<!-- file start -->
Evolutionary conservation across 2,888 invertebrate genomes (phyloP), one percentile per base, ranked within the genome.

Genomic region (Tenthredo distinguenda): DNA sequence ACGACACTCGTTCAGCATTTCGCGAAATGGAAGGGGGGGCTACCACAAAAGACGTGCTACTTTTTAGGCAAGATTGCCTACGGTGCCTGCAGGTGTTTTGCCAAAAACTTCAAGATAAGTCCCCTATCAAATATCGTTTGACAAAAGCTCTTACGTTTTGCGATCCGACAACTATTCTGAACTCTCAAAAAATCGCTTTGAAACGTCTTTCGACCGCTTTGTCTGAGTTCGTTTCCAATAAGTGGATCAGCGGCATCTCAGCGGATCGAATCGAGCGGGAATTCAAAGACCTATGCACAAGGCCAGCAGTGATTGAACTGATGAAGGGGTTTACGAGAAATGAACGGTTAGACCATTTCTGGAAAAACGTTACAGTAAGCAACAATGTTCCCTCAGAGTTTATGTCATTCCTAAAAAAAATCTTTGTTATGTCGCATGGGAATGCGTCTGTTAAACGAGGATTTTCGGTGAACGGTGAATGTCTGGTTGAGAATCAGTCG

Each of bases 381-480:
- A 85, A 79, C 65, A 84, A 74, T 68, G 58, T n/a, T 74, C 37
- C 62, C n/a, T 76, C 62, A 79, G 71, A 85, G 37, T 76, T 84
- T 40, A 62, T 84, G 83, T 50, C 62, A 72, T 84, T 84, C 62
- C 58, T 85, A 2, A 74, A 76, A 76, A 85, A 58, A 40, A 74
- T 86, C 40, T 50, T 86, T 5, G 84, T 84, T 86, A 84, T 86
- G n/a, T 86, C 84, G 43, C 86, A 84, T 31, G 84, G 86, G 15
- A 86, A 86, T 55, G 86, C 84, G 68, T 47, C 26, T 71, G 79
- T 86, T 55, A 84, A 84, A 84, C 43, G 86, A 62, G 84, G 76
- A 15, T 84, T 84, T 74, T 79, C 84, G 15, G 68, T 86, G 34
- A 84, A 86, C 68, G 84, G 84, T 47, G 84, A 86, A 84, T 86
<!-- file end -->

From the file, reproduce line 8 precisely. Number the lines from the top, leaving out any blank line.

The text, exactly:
- T 86, C 40, T 50, T 86, T 5, G 84, T 84, T 86, A 84, T 86